Green gambit: Enviro group's legal maneuver may kill coal mine

The Colowyo coal mine in northwestern Colorado avoided a shutdown, saving hundreds of jobs and millions of dollars for the local economy.

The Colowyo coal mine in northwestern Colorado avoided a shutdown, saving hundreds of jobs and millions of dollars for the local economy.

A Colorado coal mine is up against climate change and the clock, after an environmental group got a judge to order a federal agency to re-do the permit it issued eight years ago, setting such an "unrealistically" short deadline that backers fear the operation will be shut down for good on a technicality.

The Colowyo mine, which provides hundreds of jobs and millions of dollars to the economy of the town of Craig, has been open since 1977. But the expansion permit it sought and received from the Office of Surface Mining, Reclamation and Enforcement (OSM) in 2007 did not take climate change into account, according to a lawsuit brought by WildEarth Guardians. That, the environmental group said, violated the 2006 National Environmental Policy Act. A federal judge agreed and, on May 4, gave the agency 120 days to redo the review.

"At the end of the day, it’s the families of northwestern Colorado that will be hurting."

- Lee Boughey, Colowyo Mine Co.

The company that owns the mine and many of the families of workers fear the agency won't complete the review in time, or, if it does, may reach a different conclusion. Either could mean the mine is shut down for good.

"It would devastate my family,” Colowyo employee Jim Hatfield told Steamboat Today. "We’d probably be forced to move.”

Christopher Holmes, spokesman for the federal agency, told the office intends to finish the process before the deadline, but completion does not guarantee the mine will stay open. The company that owns the mine, Tri-State Generation and Transmission Association, is appealing District Judge R. Brooke Jackson's order, even as it has asked for a stay of execution, claiming it will suffer irreparable harm if the mine closes because of an elapsed deadline.

“At the end of the day, it’s the families of northwestern Colorado that will be hurting," Lee Boughey, a spokesman for Tri-State Generation and Transmission Association, told “We are doing all we can to ensure that mining operations continue.”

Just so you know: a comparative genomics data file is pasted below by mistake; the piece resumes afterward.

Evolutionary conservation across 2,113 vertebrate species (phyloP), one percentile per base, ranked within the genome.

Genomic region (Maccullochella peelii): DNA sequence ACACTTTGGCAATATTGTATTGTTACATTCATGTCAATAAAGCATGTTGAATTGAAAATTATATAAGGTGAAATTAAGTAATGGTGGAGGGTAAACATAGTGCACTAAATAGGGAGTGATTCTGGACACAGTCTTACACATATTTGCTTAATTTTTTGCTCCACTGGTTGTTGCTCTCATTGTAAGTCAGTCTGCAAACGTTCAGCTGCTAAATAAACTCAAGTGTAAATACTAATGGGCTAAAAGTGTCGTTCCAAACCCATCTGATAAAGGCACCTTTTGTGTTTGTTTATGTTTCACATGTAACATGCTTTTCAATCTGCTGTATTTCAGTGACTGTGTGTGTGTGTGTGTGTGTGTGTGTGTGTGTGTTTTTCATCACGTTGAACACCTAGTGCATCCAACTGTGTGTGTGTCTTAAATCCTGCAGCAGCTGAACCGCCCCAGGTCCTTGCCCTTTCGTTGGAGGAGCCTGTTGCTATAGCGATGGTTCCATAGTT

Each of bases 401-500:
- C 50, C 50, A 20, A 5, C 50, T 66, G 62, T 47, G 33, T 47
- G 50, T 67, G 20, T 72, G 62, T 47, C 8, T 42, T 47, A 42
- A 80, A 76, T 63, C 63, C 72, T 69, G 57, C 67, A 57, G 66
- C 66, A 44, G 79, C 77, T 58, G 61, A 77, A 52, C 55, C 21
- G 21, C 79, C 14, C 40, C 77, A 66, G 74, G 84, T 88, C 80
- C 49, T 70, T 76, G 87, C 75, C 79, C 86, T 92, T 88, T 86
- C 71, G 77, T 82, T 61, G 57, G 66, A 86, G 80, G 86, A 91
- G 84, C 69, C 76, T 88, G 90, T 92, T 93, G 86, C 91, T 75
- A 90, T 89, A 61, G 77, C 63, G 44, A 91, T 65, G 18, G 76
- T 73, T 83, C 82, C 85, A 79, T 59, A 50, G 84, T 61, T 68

Ironically, nearly all the coal covered by the invalidated permit has already been mined. But Colowyo, one of two coal mines that supplies the Craig Station power plant, which government regulators say generates 8 million tons of greenhouse gases per year, still has huge reserves.

Both of Colorado’s senators and Gov. John Hickenlooper urged Department of the Interior Secretary Sally Jewell, whose office oversees OSM, to press for the deadline to be met. The two senators, in a letter sent to Jewell last month, said the agency must leave politics out of it.

“The federal government must vigorously defend the legality of its permitting actions, and leave policy debates over the role of coal to the legislative and rulemaking proceedings where those debates belong,” they wrote. 

The legal battle began in February 2013, when environmental WildEarth Guardians charged in a lawsuit that OSM's environmental assessment failed to take into account the effect of coal mining on air quality.

“The American public deserves an honest accounting of the environmental impacts of coal mining, including the climate impacts of burning coal, so we can be assured the right decisions are made,” WildEarth Guardians spokesman Jeremy Nichols told “The Interior Department has 120 days to do this analysis, which they were required to do in the first place under federal law, and there's no reason to believe they will not meet this deadline. It's unfortunate that the Interior Department's mistakes have created this situation, but thankfully, they're rising to the challenge.”

Colorado Department of Natural Resources Executive Director Mike King said closing the mine would create economic hardship in northwest Colorado. He said any mistake made in the case was by the federal agency, and criticized Jackson's deadline for a remedy.

“The court has provided an unrealistically short time frame to remedy a complicated ... process; threatening a mine shutdown on a federal permitting decision that has been in place for eight years and that Colowyo has been implementing during that time is an unacceptable result," he told “Given the importance of this mine to Craig and surrounding areas, we need to exhaust every avenue to ensure that the issues at hand can be addressed without the impacts to families and communities that would likely result from the short timeline in this ruling.”

Perry Chiaramonte is a reporter for Follow him on Twitter at @perrych